Date of Award

Spring 2014

Degree Type


Degree Name

Master of Science (MS)


Aeronautics and Astronautics

First Advisor

Karen Marais

Committee Member 1

William A. Crossley

Committee Member 2

John P. Sullivan


This thesis presents an explicit consideration of the impacts of modeling decisions on the resulting maintenance planning. Incomplete data is common in maintenance planning, but is rarely considered explicitly. Robust optimization aims to minimize the impact of uncertainty--here, in contrast, I show how its impact can be explicitly quantified. Doing so allows decision makers to determine whether it is worthwhile to invest in reducing uncertainty about the system or the effect of maintenance. The thesis consists of two parts. Part I uses a case study to show how incomplete data arises and how the data can be used to derive models of a system. A case study based on the US Navy's DDG-51 class of ships illustrates the approach. Analysis of maintenance effort and cost against time suggests that significant effort is expended on numerous small unscheduled maintenance tasks. Some of these corrective tasks are likely the result of deferring maintenance, and, ultimately decreasing the ship reliability. I use a series of graphical tests to identify the underlying failure characteristics of the ship class. The tests suggest that the class follows a renewal process, and can be modeled as a single unit, at least in terms of predicting system lifetime.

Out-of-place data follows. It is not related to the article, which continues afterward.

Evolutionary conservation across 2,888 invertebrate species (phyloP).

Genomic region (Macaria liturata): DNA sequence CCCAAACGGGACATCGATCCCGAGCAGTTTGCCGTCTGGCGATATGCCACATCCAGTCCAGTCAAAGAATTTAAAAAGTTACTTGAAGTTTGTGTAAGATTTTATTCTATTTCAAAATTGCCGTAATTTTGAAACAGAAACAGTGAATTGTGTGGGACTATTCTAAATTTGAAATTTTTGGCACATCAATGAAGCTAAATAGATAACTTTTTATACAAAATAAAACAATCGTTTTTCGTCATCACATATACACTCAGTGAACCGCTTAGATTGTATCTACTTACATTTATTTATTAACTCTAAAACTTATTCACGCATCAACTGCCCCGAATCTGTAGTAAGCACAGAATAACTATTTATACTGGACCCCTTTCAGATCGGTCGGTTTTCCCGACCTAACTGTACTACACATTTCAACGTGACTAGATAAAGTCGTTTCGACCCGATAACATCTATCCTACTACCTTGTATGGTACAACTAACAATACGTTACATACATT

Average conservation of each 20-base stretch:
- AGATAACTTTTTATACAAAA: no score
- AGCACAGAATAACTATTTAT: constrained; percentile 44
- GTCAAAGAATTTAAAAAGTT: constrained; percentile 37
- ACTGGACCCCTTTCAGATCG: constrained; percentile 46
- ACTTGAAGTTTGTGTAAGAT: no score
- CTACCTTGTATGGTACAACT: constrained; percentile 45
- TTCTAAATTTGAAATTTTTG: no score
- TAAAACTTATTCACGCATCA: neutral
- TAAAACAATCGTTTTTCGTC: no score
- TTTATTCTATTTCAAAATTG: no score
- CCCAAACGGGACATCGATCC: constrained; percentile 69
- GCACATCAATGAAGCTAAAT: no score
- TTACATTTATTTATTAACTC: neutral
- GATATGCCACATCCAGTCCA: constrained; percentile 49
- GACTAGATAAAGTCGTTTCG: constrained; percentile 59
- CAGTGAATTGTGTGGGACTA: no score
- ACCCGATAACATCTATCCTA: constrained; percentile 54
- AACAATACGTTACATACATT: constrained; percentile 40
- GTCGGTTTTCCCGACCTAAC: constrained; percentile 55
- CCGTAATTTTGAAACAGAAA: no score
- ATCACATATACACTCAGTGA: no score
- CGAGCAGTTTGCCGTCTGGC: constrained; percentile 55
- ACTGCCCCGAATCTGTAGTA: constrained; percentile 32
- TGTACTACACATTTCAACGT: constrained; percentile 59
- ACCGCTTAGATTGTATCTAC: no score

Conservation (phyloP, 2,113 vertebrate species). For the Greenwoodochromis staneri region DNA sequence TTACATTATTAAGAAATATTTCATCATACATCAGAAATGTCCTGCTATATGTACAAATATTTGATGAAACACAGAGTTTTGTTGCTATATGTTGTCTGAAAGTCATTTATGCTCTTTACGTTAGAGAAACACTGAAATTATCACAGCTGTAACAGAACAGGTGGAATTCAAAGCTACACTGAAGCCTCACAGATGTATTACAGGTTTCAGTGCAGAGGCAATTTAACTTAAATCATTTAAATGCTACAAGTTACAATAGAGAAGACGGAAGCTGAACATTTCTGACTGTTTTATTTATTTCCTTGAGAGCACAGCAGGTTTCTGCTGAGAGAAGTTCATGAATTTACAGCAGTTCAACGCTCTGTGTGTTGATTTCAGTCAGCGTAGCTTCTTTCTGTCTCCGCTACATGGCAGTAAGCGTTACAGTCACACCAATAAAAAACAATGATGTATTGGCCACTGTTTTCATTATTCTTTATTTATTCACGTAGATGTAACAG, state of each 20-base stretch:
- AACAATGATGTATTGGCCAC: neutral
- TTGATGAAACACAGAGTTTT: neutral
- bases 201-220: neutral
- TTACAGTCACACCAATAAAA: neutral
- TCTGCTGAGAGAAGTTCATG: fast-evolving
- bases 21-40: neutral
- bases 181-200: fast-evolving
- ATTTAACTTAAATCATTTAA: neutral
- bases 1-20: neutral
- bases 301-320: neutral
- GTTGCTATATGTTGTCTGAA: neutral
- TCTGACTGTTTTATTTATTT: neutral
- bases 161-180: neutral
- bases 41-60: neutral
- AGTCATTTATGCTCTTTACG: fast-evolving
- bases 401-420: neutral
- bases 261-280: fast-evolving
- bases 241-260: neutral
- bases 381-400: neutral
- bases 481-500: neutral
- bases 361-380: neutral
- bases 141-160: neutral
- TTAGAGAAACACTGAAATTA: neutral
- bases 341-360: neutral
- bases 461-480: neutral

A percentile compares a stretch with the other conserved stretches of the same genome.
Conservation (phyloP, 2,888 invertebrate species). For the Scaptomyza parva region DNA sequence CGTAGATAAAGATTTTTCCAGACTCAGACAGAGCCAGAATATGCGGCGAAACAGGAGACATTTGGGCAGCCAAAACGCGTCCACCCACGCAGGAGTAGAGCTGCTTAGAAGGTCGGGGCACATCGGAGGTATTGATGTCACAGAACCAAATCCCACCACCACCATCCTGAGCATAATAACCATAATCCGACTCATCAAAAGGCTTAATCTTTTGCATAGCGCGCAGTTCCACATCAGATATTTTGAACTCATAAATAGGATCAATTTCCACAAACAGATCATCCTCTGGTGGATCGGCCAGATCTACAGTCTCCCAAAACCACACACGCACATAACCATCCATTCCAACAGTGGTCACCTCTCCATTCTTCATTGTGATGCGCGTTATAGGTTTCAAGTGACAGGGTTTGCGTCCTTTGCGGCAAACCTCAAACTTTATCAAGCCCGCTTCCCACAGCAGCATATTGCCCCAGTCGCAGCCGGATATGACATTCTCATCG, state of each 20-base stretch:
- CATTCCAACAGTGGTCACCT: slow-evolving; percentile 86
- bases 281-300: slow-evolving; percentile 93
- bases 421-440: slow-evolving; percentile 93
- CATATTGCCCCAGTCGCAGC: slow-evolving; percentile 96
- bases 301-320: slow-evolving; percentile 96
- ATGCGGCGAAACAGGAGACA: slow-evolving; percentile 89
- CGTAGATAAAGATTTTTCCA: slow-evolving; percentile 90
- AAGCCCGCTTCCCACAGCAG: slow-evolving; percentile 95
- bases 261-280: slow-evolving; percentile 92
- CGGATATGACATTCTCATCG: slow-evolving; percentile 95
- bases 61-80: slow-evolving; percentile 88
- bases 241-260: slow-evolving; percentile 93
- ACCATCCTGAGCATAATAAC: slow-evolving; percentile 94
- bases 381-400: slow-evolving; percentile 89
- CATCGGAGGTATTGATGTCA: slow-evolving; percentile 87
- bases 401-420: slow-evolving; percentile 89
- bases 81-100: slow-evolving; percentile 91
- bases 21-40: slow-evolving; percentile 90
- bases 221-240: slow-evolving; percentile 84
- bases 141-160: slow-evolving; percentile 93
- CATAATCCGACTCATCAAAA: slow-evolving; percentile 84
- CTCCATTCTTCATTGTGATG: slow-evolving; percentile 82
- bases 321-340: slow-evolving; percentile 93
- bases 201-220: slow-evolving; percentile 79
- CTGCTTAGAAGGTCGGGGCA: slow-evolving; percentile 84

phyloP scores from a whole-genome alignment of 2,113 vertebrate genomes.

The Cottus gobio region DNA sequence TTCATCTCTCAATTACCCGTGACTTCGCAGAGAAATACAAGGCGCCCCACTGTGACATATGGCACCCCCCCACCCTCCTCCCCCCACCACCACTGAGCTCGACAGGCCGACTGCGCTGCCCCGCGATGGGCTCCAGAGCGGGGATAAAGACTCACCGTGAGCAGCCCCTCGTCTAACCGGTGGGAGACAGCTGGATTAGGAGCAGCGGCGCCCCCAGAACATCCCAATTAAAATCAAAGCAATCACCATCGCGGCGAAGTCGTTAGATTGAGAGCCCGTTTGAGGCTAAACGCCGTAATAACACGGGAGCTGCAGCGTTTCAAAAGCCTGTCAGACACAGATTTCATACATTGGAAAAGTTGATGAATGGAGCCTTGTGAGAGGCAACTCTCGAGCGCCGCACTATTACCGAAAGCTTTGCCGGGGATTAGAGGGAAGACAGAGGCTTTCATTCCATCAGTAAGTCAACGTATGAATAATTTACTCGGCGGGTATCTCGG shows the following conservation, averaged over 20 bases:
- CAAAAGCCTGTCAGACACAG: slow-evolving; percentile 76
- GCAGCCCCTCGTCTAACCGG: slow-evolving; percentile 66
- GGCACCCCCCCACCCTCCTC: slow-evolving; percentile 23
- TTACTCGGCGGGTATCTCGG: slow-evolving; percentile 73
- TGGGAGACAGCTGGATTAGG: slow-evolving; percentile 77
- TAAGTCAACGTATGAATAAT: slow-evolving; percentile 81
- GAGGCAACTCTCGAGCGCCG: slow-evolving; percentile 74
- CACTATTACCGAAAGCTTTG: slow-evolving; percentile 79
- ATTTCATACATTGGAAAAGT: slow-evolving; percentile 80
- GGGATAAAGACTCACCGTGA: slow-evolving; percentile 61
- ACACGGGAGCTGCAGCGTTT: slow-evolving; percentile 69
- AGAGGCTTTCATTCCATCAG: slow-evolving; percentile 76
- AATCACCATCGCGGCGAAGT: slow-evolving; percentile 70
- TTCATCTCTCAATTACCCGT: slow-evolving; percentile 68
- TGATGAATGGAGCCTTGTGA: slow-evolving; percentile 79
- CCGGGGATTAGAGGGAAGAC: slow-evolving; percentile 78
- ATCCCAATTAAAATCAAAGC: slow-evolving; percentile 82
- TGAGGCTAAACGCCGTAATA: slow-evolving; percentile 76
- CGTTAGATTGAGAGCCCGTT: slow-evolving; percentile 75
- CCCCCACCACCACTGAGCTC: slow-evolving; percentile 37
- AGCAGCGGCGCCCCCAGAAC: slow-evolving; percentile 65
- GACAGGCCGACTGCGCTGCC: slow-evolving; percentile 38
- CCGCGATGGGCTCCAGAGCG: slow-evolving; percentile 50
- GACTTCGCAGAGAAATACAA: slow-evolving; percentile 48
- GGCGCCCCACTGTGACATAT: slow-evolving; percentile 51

Part II considers the impact of uncertainty and modeling decisions on preventive maintenance planning. I review the literature on multi-unit maintenance and provide a conceptual discussion of the impact of deferred maintenance on single and multi-unit systems. The single-unit assumption can be used without significant loss of accuracy when modeling preventive maintenance decisions, but leads to underestimating reliability and hence ultimately performance impacts in multi-unit systems. Next, I consider the two main approaches to modeling maintenance impact, Type I and Type II Kijima models and investigate the impact of maintenance level, maintenance interval, and system quality on system lifetime. I quantify the net present value obtained of the system under different maintenance strategies and show how modeling decisions and uncertainty affect how closely the actual system and maintenance policy approach the maximum net present value. Incorrect assumptions about the impact of maintenance on system aging have the most cost, while assumptions about design quality and maintenance level have significant but smaller impact. In these cases, it is generally better to underestimate quality, and to overestimate maintenance level.